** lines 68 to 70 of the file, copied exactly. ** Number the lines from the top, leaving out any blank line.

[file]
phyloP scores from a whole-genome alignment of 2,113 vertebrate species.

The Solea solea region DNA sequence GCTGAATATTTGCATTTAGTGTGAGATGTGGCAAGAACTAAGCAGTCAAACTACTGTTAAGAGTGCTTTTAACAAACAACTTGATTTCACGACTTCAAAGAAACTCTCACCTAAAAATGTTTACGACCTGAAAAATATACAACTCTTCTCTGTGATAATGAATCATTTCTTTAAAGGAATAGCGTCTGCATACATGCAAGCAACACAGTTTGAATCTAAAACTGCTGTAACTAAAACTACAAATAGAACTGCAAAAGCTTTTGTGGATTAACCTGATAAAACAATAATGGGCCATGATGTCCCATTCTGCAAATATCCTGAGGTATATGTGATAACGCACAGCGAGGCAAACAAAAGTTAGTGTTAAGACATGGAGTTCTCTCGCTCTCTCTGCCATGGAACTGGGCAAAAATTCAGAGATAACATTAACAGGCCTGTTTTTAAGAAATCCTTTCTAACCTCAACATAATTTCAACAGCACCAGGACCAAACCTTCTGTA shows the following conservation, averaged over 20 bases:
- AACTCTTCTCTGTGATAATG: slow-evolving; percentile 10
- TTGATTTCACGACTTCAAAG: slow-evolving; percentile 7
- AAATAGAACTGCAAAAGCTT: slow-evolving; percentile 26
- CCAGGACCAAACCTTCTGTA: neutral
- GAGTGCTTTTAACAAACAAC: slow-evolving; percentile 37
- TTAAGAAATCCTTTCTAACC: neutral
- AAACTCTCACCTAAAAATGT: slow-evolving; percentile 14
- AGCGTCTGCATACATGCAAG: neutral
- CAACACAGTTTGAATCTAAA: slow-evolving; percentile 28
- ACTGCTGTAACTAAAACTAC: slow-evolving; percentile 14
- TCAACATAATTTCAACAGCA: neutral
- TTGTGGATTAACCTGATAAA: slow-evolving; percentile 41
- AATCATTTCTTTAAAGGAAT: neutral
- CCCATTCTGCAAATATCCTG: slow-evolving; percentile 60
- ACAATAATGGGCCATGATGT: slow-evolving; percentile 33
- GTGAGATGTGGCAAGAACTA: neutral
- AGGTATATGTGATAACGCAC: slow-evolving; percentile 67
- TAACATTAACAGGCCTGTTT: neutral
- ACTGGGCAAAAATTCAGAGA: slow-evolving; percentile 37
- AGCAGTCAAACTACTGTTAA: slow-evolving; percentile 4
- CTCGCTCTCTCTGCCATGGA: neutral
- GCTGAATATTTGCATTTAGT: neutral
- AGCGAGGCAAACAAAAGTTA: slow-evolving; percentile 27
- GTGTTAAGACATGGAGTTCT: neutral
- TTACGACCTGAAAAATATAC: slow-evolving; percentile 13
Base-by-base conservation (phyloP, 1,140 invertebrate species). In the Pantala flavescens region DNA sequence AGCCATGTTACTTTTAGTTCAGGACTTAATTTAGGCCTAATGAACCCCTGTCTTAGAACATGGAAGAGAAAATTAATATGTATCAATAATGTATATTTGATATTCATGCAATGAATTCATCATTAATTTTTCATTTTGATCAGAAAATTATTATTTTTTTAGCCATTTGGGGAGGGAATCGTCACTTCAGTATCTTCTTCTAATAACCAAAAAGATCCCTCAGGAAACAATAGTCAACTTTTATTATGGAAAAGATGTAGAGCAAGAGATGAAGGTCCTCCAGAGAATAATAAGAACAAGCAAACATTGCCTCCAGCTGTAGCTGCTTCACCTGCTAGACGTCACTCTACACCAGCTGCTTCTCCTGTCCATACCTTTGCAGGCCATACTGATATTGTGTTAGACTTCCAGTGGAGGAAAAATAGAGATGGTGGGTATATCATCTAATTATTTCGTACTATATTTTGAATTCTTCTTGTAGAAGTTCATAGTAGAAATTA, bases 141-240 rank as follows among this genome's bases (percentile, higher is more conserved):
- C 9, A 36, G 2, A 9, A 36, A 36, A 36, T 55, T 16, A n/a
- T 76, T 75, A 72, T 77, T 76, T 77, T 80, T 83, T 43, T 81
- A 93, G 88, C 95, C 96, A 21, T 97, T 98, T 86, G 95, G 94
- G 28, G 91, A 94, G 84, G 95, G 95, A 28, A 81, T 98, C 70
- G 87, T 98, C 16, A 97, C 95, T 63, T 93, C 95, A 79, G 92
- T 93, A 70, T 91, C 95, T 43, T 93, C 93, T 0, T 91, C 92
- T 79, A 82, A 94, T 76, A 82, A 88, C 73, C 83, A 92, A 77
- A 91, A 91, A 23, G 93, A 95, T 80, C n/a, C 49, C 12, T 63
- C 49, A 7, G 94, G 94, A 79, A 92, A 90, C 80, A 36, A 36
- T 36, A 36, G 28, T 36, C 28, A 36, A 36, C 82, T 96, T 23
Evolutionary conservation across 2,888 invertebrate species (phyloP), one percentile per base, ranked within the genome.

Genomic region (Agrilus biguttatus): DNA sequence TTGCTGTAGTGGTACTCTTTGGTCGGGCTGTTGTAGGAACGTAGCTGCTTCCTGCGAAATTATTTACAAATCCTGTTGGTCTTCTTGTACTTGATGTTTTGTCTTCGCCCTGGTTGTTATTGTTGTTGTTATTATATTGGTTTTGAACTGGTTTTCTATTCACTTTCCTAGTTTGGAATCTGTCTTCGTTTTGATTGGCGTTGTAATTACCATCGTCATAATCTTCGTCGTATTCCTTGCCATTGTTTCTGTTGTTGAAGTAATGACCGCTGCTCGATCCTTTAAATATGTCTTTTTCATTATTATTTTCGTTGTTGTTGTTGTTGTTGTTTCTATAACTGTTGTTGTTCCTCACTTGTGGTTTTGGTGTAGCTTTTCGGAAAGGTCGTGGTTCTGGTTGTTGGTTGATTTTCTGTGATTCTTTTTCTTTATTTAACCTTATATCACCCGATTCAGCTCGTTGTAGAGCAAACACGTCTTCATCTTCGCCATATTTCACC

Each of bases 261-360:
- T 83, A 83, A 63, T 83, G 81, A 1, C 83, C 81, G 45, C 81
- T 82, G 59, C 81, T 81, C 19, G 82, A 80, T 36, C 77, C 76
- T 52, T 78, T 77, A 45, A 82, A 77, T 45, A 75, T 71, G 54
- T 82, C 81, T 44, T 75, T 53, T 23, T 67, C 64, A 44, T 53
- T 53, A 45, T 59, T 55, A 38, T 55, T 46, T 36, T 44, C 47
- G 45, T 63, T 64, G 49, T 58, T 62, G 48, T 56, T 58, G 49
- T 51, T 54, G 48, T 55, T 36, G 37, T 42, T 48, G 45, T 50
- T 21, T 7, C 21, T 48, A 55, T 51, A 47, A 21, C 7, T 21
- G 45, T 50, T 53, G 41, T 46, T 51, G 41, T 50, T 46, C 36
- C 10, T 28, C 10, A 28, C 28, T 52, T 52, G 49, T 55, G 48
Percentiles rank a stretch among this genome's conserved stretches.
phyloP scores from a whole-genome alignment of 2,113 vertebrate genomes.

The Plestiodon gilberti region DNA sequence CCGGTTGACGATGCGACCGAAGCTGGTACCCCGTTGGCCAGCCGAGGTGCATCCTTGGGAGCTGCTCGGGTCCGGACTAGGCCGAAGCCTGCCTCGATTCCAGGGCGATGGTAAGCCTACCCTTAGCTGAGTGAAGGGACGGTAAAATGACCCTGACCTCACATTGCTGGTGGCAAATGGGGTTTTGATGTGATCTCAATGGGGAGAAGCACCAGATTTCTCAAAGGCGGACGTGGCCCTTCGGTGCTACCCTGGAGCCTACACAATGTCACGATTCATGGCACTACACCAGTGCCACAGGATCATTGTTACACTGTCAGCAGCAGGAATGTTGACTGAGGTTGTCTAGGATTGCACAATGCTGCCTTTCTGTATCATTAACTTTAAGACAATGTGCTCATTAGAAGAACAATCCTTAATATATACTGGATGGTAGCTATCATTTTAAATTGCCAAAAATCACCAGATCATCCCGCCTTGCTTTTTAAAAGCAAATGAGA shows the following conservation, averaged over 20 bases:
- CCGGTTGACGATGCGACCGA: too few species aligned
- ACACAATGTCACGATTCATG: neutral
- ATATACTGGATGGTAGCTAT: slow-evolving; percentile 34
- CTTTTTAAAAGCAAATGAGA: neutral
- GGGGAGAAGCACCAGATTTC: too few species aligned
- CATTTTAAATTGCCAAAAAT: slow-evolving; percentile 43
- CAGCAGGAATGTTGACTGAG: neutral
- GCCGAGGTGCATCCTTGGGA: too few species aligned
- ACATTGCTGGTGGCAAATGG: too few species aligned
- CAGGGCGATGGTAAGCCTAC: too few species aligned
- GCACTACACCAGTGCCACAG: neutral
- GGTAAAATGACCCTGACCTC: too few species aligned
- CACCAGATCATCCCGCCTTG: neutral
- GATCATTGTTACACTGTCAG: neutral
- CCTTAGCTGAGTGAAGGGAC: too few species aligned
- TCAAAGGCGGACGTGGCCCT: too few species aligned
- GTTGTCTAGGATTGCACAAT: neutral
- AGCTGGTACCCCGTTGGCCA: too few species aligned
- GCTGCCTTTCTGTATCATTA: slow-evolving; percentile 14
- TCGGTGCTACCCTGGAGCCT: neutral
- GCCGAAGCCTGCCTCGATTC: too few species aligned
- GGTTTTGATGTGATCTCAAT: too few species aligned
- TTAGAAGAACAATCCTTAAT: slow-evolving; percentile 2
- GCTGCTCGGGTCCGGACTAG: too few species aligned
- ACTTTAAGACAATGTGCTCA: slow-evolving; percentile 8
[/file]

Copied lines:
- GATCATTGTTACACTGTCAG: neutral
- CCTTAGCTGAGTGAAGGGAC: too few species aligned
- TCAAAGGCGGACGTGGCCCT: too few species aligned